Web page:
The Employment Appeals Tribunal (‘EAT’) confirms there is no legal requirement to hold a separate investigatory hearing and disciplinary hearing in every case, in order for a dismissal to be fair.

The Law

Under section 98(4) of the Employment Rights Act 1996 (‘ERA’) a dismissal is fair provided there had been ‘as much investigation into the matter as was reasonable in all the circumstances’. An employer should always strive to follow the Acas Code of Practice on Discipline and Grievance (the ‘Code) when conducting a disciplinary process, as an Employment Tribunal (‘ET’) will take the Code into consideration when determining if an employer has acted reasonably.

Paragraph 5 of the Code states that, “it is important to carry out necessary investigations of potential disciplinary matters without unreasonable delay to establish the facts of the case. In some cases this will require the holding of an investigatory meeting with the employee before proceeding to any disciplinary hearing. In others, the investigatory stage will be the collation of evidence by the employer for use at any disciplinary hearing."

Facts

The employee was invited to an investigation meeting and the invitation letter stated that if there were any substance to the allegations of misconduct, there would be a disciplinary hearing. This hearing actually turned out to be the disciplinary hearing. The employee was dismissed and brought claims for unfair and wrongful dismissal. The ET agreed that the dismissal was unfair and the employer appealed on the basis that the tribunal had erred in considering that a failure to hold an investigatory meeting was determinative in rendering the dismissal unfair.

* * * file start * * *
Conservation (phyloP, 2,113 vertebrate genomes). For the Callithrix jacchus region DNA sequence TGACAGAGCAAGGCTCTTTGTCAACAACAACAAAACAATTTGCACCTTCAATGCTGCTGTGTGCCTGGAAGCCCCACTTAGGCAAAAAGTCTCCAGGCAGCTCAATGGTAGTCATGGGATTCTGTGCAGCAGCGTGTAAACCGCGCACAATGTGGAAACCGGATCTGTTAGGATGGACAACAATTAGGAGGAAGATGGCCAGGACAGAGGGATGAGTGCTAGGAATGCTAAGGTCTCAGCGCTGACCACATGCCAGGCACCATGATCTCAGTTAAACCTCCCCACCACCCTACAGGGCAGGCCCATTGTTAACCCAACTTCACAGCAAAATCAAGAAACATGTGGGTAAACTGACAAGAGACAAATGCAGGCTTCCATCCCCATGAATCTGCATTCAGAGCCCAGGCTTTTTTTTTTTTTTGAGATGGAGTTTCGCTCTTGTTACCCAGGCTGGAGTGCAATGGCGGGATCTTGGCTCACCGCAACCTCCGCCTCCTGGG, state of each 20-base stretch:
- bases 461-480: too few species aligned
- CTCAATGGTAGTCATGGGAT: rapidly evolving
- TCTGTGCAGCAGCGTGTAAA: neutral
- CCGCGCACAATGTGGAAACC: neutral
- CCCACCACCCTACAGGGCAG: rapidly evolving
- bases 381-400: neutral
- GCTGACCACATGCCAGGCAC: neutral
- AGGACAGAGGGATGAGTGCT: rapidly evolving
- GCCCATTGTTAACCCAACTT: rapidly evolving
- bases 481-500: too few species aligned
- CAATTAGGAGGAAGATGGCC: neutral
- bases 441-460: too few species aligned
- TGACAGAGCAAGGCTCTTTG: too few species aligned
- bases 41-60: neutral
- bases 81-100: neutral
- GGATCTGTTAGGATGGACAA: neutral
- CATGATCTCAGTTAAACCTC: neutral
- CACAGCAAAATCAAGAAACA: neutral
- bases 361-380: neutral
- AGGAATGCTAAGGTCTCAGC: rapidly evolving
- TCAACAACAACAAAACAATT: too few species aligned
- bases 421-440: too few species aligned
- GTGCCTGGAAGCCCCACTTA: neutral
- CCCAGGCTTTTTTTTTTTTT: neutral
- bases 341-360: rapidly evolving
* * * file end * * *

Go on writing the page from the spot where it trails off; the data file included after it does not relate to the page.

Outcome

The EAT held that there is no requirement within the Code, case law, or section 98(4) of ERA to always hold an initial investigatory hearing before holding a disciplinary meeting in order for the dismissal to be fair. Section 98(4) only requires the employer to have acted reasonably.

The EAT nevertheless upheld the ET’s decision that the dismissal was unfair and identified that there had not been a proper investigation. It highlighted that enough of the basis of the allegation of misconduct must be conveyed to the employee to allow them to prepare to meet the allegation effectively at the disciplinary hearing. It identified that this did not happen in this case and the employee did not have an opportunity to prepare for allegations against him.

Implications for Employers

The confirmation that separate investigatory and disciplinary hearings are not required should be considered on a case by case basis, the decision does however provide useful clarification that doing so is not always required.

Exceptions include when there is a collective agreement with a trade union or where a disciplinary policy, or a contract of employment, provides that a separate investigatory meeting is required. It is therefore important to check whether any of these require a separate investigation hearing, to avoid possibly dismissing an employee unfairly.